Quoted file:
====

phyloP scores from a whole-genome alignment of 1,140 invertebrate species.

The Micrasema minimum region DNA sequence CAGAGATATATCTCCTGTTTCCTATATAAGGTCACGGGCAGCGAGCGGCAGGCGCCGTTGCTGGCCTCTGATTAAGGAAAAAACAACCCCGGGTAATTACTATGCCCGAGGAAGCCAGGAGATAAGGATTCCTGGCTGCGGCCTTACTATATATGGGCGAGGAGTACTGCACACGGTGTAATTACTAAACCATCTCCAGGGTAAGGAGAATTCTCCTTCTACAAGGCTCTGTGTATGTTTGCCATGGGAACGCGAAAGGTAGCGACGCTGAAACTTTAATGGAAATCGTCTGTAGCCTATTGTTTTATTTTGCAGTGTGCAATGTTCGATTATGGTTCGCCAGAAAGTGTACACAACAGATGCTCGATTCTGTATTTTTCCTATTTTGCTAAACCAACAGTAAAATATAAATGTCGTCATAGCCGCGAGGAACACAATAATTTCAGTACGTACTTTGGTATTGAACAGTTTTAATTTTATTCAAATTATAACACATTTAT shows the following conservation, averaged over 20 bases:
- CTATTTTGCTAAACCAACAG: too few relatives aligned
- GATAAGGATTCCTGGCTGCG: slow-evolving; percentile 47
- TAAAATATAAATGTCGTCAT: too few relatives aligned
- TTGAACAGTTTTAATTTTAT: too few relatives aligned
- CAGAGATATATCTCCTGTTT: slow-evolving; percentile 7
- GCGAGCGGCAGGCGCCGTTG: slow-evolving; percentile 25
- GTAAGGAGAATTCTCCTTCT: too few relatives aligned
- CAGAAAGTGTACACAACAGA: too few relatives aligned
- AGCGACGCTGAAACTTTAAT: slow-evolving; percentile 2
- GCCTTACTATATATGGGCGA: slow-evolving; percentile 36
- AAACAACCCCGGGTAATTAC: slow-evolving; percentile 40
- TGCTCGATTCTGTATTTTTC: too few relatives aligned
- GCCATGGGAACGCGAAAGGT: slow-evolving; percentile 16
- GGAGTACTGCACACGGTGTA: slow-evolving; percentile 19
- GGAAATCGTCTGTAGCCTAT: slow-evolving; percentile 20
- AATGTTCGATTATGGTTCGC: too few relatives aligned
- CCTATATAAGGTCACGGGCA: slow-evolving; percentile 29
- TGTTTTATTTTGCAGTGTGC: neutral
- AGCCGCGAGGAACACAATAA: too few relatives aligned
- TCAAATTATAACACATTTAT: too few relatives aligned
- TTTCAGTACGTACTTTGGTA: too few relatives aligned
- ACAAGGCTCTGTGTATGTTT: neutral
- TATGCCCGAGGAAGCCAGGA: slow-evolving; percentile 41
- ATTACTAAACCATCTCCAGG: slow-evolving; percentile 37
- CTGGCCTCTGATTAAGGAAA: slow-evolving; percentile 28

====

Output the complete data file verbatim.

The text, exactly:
phyloP scores from a whole-genome alignment of 1,140 invertebrate species.

The Micrasema minimum region DNA sequence CAGAGATATATCTCCTGTTTCCTATATAAGGTCACGGGCAGCGAGCGGCAGGCGCCGTTGCTGGCCTCTGATTAAGGAAAAAACAACCCCGGGTAATTACTATGCCCGAGGAAGCCAGGAGATAAGGATTCCTGGCTGCGGCCTTACTATATATGGGCGAGGAGTACTGCACACGGTGTAATTACTAAACCATCTCCAGGGTAAGGAGAATTCTCCTTCTACAAGGCTCTGTGTATGTTTGCCATGGGAACGCGAAAGGTAGCGACGCTGAAACTTTAATGGAAATCGTCTGTAGCCTATTGTTTTATTTTGCAGTGTGCAATGTTCGATTATGGTTCGCCAGAAAGTGTACACAACAGATGCTCGATTCTGTATTTTTCCTATTTTGCTAAACCAACAGTAAAATATAAATGTCGTCATAGCCGCGAGGAACACAATAATTTCAGTACGTACTTTGGTATTGAACAGTTTTAATTTTATTCAAATTATAACACATTTAT shows the following conservation, averaged over 20 bases:
- CTATTTTGCTAAACCAACAG: too few relatives aligned
- GATAAGGATTCCTGGCTGCG: slow-evolving; percentile 47
- TAAAATATAAATGTCGTCAT: too few relatives aligned
- TTGAACAGTTTTAATTTTAT: too few relatives aligned
- CAGAGATATATCTCCTGTTT: slow-evolving; percentile 7
- GCGAGCGGCAGGCGCCGTTG: slow-evolving; percentile 25
- GTAAGGAGAATTCTCCTTCT: too few relatives aligned
- CAGAAAGTGTACACAACAGA: too few relatives aligned
- AGCGACGCTGAAACTTTAAT: slow-evolving; percentile 2
- GCCTTACTATATATGGGCGA: slow-evolving; percentile 36
- AAACAACCCCGGGTAATTAC: slow-evolving; percentile 40
- TGCTCGATTCTGTATTTTTC: too few relatives aligned
- GCCATGGGAACGCGAAAGGT: slow-evolving; percentile 16
- GGAGTACTGCACACGGTGTA: slow-evolving; percentile 19
- GGAAATCGTCTGTAGCCTAT: slow-evolving; percentile 20
- AATGTTCGATTATGGTTCGC: too few relatives aligned
- CCTATATAAGGTCACGGGCA: slow-evolving; percentile 29
- TGTTTTATTTTGCAGTGTGC: neutral
- AGCCGCGAGGAACACAATAA: too few relatives aligned
- TCAAATTATAACACATTTAT: too few relatives aligned
- TTTCAGTACGTACTTTGGTA: too few relatives aligned
- ACAAGGCTCTGTGTATGTTT: neutral
- TATGCCCGAGGAAGCCAGGA: slow-evolving; percentile 41
- ATTACTAAACCATCTCCAGG: slow-evolving; percentile 37
- CTGGCCTCTGATTAAGGAAA: slow-evolving; percentile 28